China: Open for business again

Late last year we highlighted a potential investment opportunity in China as COVID restrictions began to ease. Since then, Chinese policy announcements have been decidedly market-friendly with the ending of a two-year ban on Australian coal imports, easing up on tech giants and dialling back the stringent “three red lines” that exacerbated a property meltdown.

In response, Hong Kong and Chinese mainland equity indices have been among the best performing markets since November last year.

The question now is whether this clear shift in policy is likely to fuel a sustained recovery, or should investors remain cautious about conditions in China?

Outbreak following end of zero-COVID policy

In December, China put an end to its controversial zero-COVID policy. This meant people could isolate at home rather than being forced into quarantine camps, and travel restrictions were eased.1

However, this resulted in a large increase in cases and deaths, with official reports of nearly 13,000 COVID deaths reported in the week to 19 January, on top of nearly 60,000 in the prior month. But with officials suggesting that 80% of the population has now been infected, there does not appear to be too much concern about a second wave. Nevertheless, as millions of migrant workers returned to rural areas for Lunar New Year, the risk of spreading COVID in the country remains on officials’ radars.

For better or worse though, mobility is surging. On Lunar New Year eve, travel via rail, highway, ship, and plane was up over 50% on last year – though still just half pre-pandemic levels.2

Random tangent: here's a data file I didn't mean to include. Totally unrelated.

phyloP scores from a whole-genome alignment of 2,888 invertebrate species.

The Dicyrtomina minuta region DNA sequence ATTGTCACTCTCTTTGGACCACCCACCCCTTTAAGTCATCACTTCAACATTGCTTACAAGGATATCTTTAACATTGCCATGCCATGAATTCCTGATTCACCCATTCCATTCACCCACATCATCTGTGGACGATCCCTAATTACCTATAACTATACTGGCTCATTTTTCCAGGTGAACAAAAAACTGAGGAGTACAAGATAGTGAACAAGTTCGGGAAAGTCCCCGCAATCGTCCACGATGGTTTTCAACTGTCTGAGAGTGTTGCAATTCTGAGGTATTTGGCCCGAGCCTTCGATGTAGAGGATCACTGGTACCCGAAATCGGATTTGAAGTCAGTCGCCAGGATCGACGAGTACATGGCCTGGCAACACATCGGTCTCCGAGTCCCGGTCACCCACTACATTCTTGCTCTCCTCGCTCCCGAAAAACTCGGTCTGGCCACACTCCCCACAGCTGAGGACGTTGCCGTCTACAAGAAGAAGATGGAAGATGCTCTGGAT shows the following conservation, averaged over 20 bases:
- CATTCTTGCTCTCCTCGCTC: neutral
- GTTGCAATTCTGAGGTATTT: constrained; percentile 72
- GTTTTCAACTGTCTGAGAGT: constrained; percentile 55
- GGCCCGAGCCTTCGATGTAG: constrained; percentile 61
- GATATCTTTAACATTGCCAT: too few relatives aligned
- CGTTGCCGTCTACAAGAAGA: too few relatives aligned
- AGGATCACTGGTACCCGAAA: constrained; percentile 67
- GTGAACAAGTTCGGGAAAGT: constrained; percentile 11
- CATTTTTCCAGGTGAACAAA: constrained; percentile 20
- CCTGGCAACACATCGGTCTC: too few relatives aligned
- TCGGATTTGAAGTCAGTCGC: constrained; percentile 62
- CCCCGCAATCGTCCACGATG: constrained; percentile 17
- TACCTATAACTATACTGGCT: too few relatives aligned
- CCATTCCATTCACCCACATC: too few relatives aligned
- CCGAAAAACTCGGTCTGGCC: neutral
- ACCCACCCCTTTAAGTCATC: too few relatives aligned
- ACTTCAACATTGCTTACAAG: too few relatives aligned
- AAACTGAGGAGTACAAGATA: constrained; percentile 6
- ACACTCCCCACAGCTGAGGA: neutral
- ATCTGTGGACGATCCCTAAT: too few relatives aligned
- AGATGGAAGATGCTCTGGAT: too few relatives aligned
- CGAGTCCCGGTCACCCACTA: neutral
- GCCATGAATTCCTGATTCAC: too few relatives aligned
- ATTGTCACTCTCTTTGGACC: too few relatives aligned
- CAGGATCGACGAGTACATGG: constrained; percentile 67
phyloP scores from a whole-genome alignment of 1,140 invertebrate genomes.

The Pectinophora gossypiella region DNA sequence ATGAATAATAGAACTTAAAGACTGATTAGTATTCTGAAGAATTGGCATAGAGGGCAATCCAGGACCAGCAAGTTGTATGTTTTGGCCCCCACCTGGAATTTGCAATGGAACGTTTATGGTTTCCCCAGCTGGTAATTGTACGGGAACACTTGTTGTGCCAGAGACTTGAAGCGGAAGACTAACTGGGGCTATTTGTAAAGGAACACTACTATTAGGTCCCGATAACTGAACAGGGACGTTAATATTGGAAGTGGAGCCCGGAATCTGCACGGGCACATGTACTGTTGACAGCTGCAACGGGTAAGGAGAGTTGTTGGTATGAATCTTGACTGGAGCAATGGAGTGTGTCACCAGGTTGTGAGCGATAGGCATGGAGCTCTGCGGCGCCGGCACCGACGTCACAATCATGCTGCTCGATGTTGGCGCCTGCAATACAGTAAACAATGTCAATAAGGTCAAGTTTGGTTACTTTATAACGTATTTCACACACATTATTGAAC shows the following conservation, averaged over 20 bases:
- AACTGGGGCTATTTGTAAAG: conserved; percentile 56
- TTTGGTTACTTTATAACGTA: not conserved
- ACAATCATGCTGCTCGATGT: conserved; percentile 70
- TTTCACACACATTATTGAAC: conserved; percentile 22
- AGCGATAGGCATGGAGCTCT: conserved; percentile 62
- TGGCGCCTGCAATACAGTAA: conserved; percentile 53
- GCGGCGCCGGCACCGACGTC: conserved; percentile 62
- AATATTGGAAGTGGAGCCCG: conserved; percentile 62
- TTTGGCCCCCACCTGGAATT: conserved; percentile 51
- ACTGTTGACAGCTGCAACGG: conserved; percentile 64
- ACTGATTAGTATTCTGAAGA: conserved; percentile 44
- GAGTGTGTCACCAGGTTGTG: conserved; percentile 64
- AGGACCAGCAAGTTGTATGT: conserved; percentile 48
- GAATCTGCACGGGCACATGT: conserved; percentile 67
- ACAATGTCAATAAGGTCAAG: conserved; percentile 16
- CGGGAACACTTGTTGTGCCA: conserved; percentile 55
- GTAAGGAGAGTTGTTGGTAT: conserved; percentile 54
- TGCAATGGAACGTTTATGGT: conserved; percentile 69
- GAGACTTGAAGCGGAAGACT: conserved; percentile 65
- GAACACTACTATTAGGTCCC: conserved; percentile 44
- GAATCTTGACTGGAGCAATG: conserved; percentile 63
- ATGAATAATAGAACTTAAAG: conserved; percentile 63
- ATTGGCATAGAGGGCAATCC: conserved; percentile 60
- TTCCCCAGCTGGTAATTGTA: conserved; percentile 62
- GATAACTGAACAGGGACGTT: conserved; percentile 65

Crackdown on tech companies easing

Chinese regulators have been investigating and “guiding” 14 large tech platforms for over two years now. Among those targeted were Alibaba, Didi, Baidu and Tencent. According to the Global Times, a government-owned newspaper, the regulators have been carrying out “rectification on prominent issues associated with their financial businesses, such as operating without a license, regulatory arbitrage, blind expansion, and infringing on consumers’ rights.” On 7 January, this rectification was declared “basically completed” by the party secretary of the People’s Bank of China.

This could set the stage for an IPO of Alibaba-owned Ant Group, albeit at lower valuation than its abandoned 2020 IPO, although the company is downplaying this suggestion for the time being.3

In another sign of a more accommodating approach to regulation, the video game regulator appears to be increasingly willing to grant licenses for new online games by Tencent and NetEase. The two industry leaders were denied the ability to publish new games for a 15-month period as part of the government’s crackdown on online gaming.

Ban on Australian coal lifted and a resumption of China-Australia relations

After more than two years of an ‘unofficial’ ban on Australian coal imports to China, the rules are finally being eased, allowing some imports to resume. Rather than being for energy security or economic reasons though, suggestions are that this move was more about repairing diplomatic relations between the two countries.4

Growth expectations rising

With lockdowns ending and restrictions easing, Chinese economic activity rebounded strongly in December. The non-manufacturing PMI, which is a measure of activity in both the services and construction sectors, beat expectations to hit 54.4, up from 41.6 previously.5

China’s 2023 growth outlook is improving, and stands in stark contrast to pessimistic growth expectations in developed markets. Morgan Stanley, Goldman Sachs, Bloomberg and the IMF have all increased their 2023 Chinese GDP growth forecasts to between 5.2-5.8%. Common factors cited include release of excess savings, stronger and resilient consumption, a recovery in jobs and income and better economic coordination with the easing of restrictions.

What are the risks?

While structural headwinds stemming from a likely prolonged housing market downturn, the ageing population, US-China tensions, and geopolitical overhangs remain a threat, they don’t disqualify our view that China looks well positioned across the growth, policy, and inflation cycles in a global context in 2023.